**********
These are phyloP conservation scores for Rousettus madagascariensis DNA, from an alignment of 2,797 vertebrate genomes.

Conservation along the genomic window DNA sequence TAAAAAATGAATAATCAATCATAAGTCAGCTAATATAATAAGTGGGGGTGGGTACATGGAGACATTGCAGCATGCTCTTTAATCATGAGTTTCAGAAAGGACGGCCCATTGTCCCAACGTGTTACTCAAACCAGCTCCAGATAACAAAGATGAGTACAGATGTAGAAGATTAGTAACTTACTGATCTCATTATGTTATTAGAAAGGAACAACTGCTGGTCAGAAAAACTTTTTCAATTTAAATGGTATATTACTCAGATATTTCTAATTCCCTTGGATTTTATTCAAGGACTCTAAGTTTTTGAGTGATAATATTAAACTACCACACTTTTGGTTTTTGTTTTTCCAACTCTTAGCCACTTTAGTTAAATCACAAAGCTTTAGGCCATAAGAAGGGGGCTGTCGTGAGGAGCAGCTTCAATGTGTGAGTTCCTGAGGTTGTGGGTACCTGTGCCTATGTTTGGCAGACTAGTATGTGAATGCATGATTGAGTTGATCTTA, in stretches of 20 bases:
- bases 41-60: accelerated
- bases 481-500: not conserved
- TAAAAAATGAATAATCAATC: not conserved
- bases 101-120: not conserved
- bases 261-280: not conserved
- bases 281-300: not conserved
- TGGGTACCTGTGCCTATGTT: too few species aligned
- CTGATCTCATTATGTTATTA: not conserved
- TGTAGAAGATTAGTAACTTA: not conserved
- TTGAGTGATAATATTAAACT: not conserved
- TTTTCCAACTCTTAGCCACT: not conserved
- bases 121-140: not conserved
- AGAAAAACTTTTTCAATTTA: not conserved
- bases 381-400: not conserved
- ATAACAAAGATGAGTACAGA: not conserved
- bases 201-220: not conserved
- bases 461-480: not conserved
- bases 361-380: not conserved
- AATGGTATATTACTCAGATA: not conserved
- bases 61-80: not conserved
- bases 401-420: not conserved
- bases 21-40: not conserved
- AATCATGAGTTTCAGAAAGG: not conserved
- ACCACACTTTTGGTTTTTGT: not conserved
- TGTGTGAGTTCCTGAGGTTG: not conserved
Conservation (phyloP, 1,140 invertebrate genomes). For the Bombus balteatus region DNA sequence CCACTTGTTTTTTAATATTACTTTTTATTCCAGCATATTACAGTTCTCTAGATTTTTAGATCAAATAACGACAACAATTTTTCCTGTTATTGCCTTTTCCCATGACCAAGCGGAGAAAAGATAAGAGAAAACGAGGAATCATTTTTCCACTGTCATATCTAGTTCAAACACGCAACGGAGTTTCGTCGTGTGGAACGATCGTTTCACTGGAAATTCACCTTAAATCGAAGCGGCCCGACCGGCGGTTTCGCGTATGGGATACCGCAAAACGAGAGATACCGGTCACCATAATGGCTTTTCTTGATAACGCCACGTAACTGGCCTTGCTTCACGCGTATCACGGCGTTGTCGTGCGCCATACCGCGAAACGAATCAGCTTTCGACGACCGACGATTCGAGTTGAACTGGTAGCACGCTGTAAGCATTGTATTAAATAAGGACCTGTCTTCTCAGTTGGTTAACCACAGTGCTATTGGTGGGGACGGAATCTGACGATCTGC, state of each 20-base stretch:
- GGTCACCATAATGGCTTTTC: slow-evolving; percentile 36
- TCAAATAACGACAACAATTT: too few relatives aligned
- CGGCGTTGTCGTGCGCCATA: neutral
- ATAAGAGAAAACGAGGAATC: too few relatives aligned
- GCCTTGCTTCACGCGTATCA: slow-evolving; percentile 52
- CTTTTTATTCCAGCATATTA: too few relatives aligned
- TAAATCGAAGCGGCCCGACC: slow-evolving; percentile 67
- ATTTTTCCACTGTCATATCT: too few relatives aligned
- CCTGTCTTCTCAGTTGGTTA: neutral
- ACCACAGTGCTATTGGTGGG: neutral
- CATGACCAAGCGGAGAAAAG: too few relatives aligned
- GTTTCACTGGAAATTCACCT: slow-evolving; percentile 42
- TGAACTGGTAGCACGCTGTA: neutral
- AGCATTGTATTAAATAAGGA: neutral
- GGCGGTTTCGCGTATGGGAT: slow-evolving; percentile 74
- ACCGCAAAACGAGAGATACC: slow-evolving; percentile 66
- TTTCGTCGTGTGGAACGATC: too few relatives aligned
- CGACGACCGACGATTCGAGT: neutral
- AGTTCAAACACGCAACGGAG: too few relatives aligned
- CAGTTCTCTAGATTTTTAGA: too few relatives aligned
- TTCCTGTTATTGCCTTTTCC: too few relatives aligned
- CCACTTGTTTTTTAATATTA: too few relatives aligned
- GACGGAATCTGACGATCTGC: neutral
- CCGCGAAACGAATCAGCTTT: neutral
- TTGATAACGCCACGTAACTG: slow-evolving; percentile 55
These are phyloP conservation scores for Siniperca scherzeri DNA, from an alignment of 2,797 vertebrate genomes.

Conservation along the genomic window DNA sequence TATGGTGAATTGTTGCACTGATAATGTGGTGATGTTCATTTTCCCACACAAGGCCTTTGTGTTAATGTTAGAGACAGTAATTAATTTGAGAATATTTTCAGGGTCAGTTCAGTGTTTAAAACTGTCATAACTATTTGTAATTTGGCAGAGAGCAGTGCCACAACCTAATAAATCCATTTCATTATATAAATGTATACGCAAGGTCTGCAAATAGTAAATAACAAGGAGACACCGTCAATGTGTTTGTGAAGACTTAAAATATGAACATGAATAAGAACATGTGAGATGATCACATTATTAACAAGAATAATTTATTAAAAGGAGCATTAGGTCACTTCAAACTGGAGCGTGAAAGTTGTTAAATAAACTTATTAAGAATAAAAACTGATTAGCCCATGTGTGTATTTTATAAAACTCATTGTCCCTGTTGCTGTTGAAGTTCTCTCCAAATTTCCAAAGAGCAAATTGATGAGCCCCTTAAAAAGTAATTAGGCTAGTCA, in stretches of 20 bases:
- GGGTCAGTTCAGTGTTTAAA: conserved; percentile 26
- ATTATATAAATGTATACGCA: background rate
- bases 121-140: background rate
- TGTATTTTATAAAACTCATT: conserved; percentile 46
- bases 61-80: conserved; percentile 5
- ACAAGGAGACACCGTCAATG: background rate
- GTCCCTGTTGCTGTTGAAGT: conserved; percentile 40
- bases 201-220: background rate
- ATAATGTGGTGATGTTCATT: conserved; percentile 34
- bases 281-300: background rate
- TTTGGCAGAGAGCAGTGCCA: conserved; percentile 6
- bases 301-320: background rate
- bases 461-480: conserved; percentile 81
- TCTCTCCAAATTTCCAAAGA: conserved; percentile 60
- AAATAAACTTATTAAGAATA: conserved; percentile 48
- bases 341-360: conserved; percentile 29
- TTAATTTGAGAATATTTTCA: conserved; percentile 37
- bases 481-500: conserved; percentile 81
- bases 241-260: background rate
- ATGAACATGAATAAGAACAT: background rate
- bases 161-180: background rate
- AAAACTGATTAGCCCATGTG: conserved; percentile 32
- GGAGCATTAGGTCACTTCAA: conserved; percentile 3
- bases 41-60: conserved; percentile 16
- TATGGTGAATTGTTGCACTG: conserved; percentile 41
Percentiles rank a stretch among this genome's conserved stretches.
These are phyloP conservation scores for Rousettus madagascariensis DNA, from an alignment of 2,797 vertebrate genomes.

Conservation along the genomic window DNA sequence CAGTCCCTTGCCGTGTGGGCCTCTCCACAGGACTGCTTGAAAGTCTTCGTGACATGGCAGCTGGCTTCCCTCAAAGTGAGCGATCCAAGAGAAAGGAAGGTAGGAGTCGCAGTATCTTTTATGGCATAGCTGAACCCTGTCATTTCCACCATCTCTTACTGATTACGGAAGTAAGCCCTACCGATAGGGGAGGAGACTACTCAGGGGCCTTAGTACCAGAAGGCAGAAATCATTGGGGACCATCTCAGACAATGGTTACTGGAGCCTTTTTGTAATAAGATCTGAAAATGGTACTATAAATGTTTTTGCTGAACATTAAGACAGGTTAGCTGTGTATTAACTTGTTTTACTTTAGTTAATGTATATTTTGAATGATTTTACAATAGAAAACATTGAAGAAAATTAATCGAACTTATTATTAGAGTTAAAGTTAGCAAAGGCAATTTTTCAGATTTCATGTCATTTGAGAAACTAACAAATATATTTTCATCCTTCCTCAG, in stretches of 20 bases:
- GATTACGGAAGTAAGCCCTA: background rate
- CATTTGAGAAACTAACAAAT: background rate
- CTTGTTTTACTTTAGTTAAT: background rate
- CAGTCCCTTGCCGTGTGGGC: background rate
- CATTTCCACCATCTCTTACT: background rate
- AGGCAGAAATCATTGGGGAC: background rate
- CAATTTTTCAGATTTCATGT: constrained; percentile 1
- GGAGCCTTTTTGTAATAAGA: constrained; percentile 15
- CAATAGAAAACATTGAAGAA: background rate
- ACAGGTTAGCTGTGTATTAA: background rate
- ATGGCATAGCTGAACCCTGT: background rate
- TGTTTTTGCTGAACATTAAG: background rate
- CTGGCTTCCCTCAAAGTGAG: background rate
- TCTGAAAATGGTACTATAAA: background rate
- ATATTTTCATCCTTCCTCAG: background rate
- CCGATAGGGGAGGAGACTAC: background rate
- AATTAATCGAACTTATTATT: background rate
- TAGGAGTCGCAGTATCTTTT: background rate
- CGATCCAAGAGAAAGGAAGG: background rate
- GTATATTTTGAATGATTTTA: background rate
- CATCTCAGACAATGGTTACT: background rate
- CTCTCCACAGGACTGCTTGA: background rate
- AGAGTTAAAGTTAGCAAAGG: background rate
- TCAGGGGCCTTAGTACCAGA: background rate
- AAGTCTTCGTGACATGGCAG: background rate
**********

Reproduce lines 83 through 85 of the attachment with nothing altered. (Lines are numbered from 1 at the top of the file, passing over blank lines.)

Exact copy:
Conservation along the genomic window DNA sequence CAGTCCCTTGCCGTGTGGGCCTCTCCACAGGACTGCTTGAAAGTCTTCGTGACATGGCAGCTGGCTTCCCTCAAAGTGAGCGATCCAAGAGAAAGGAAGGTAGGAGTCGCAGTATCTTTTATGGCATAGCTGAACCCTGTCATTTCCACCATCTCTTACTGATTACGGAAGTAAGCCCTACCGATAGGGGAGGAGACTACTCAGGGGCCTTAGTACCAGAAGGCAGAAATCATTGGGGACCATCTCAGACAATGGTTACTGGAGCCTTTTTGTAATAAGATCTGAAAATGGTACTATAAATGTTTTTGCTGAACATTAAGACAGGTTAGCTGTGTATTAACTTGTTTTACTTTAGTTAATGTATATTTTGAATGATTTTACAATAGAAAACATTGAAGAAAATTAATCGAACTTATTATTAGAGTTAAAGTTAGCAAAGGCAATTTTTCAGATTTCATGTCATTTGAGAAACTAACAAATATATTTTCATCCTTCCTCAG, in stretches of 20 bases:
- GATTACGGAAGTAAGCCCTA: background rate
- CATTTGAGAAACTAACAAAT: background rate